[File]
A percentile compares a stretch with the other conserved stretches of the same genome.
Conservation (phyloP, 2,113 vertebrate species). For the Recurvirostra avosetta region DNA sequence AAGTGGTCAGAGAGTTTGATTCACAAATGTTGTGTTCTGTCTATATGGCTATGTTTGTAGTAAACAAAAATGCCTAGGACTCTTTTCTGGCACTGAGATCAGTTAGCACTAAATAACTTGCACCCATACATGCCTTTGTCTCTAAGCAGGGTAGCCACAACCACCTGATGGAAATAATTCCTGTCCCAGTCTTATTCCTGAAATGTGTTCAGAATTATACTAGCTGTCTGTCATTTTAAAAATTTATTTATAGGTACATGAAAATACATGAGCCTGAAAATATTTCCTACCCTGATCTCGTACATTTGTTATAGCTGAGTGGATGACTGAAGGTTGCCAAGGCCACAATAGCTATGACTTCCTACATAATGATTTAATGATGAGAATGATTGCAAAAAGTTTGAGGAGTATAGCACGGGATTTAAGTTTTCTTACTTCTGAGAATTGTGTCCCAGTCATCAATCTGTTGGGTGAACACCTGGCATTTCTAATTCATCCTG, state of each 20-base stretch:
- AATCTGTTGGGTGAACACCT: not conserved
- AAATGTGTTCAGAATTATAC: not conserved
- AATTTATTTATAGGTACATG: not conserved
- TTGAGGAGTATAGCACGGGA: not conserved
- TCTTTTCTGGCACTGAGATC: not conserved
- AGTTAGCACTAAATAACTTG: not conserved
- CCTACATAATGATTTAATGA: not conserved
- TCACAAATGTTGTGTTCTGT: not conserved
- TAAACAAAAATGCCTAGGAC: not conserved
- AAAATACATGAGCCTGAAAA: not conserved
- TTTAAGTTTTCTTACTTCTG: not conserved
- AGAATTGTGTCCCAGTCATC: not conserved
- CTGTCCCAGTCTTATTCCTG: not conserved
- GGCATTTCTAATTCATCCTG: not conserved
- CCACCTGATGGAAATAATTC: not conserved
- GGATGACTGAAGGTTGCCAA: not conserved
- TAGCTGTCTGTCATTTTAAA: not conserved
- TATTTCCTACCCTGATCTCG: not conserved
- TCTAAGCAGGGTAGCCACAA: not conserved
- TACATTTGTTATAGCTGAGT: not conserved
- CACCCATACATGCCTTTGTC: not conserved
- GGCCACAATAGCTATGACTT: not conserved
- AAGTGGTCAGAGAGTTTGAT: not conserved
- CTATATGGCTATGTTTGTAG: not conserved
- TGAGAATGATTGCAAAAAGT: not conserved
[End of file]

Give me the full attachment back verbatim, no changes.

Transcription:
A percentile compares a stretch with the other conserved stretches of the same genome.
Conservation (phyloP, 2,113 vertebrate species). For the Recurvirostra avosetta region DNA sequence AAGTGGTCAGAGAGTTTGATTCACAAATGTTGTGTTCTGTCTATATGGCTATGTTTGTAGTAAACAAAAATGCCTAGGACTCTTTTCTGGCACTGAGATCAGTTAGCACTAAATAACTTGCACCCATACATGCCTTTGTCTCTAAGCAGGGTAGCCACAACCACCTGATGGAAATAATTCCTGTCCCAGTCTTATTCCTGAAATGTGTTCAGAATTATACTAGCTGTCTGTCATTTTAAAAATTTATTTATAGGTACATGAAAATACATGAGCCTGAAAATATTTCCTACCCTGATCTCGTACATTTGTTATAGCTGAGTGGATGACTGAAGGTTGCCAAGGCCACAATAGCTATGACTTCCTACATAATGATTTAATGATGAGAATGATTGCAAAAAGTTTGAGGAGTATAGCACGGGATTTAAGTTTTCTTACTTCTGAGAATTGTGTCCCAGTCATCAATCTGTTGGGTGAACACCTGGCATTTCTAATTCATCCTG, state of each 20-base stretch:
- AATCTGTTGGGTGAACACCT: not conserved
- AAATGTGTTCAGAATTATAC: not conserved
- AATTTATTTATAGGTACATG: not conserved
- TTGAGGAGTATAGCACGGGA: not conserved
- TCTTTTCTGGCACTGAGATC: not conserved
- AGTTAGCACTAAATAACTTG: not conserved
- CCTACATAATGATTTAATGA: not conserved
- TCACAAATGTTGTGTTCTGT: not conserved
- TAAACAAAAATGCCTAGGAC: not conserved
- AAAATACATGAGCCTGAAAA: not conserved
- TTTAAGTTTTCTTACTTCTG: not conserved
- AGAATTGTGTCCCAGTCATC: not conserved
- CTGTCCCAGTCTTATTCCTG: not conserved
- GGCATTTCTAATTCATCCTG: not conserved
- CCACCTGATGGAAATAATTC: not conserved
- GGATGACTGAAGGTTGCCAA: not conserved
- TAGCTGTCTGTCATTTTAAA: not conserved
- TATTTCCTACCCTGATCTCG: not conserved
- TCTAAGCAGGGTAGCCACAA: not conserved
- TACATTTGTTATAGCTGAGT: not conserved
- CACCCATACATGCCTTTGTC: not conserved
- GGCCACAATAGCTATGACTT: not conserved
- AAGTGGTCAGAGAGTTTGAT: not conserved
- CTATATGGCTATGTTTGTAG: not conserved
- TGAGAATGATTGCAAAAAGT: not conserved